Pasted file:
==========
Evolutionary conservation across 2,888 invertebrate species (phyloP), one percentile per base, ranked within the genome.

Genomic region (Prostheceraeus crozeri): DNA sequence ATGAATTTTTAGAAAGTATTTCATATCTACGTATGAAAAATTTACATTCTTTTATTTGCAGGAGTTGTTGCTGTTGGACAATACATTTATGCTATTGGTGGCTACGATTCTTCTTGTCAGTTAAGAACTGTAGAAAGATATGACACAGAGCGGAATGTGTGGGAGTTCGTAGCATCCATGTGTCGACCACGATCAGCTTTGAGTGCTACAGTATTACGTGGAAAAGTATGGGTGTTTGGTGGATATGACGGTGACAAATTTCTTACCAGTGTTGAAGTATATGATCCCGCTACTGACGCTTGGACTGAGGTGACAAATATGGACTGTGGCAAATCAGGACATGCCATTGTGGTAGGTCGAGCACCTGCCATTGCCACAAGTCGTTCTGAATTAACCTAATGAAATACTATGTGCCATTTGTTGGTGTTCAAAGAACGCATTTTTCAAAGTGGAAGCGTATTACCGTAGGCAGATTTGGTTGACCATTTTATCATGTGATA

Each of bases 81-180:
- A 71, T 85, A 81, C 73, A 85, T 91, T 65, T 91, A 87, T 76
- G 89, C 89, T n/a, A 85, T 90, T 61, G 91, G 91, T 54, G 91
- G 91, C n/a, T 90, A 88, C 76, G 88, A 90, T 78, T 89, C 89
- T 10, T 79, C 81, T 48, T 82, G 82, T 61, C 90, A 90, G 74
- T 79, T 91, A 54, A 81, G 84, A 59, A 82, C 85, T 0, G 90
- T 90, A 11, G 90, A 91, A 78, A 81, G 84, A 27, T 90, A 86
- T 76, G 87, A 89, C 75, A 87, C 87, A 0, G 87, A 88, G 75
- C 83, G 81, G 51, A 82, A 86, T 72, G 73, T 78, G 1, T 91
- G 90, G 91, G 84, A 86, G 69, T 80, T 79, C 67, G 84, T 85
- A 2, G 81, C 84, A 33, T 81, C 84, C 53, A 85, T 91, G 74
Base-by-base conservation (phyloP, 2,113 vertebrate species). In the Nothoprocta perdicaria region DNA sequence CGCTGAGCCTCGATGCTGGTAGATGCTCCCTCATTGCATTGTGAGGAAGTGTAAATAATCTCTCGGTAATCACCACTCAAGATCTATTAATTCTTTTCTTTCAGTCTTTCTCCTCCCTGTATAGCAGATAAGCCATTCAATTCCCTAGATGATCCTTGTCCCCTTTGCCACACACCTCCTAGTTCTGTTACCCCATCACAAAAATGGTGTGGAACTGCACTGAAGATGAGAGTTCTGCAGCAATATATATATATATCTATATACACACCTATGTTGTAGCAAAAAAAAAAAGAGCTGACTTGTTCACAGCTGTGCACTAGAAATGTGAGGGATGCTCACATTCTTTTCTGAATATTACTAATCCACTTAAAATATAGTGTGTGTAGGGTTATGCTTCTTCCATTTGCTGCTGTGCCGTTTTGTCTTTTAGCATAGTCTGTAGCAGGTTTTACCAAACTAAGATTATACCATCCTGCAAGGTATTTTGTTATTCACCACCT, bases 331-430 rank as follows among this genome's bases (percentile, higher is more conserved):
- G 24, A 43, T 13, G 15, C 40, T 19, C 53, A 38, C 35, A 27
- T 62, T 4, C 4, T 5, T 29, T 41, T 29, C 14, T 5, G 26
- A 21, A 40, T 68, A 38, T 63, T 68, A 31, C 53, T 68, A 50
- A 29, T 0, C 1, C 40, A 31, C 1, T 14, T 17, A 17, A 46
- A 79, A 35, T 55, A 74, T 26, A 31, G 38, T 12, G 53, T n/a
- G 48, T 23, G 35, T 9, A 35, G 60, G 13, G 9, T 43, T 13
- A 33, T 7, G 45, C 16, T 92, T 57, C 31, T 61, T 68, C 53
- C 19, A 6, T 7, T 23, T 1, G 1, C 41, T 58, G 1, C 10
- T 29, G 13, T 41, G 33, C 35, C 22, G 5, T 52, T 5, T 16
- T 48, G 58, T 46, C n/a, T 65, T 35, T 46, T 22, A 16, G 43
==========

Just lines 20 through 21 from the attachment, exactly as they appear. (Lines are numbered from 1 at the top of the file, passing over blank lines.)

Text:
- G 48, T 23, G 35, T 9, A 35, G 60, G 13, G 9, T 43, T 13
- A 33, T 7, G 45, C 16, T 92, T 57, C 31, T 61, T 68, C 53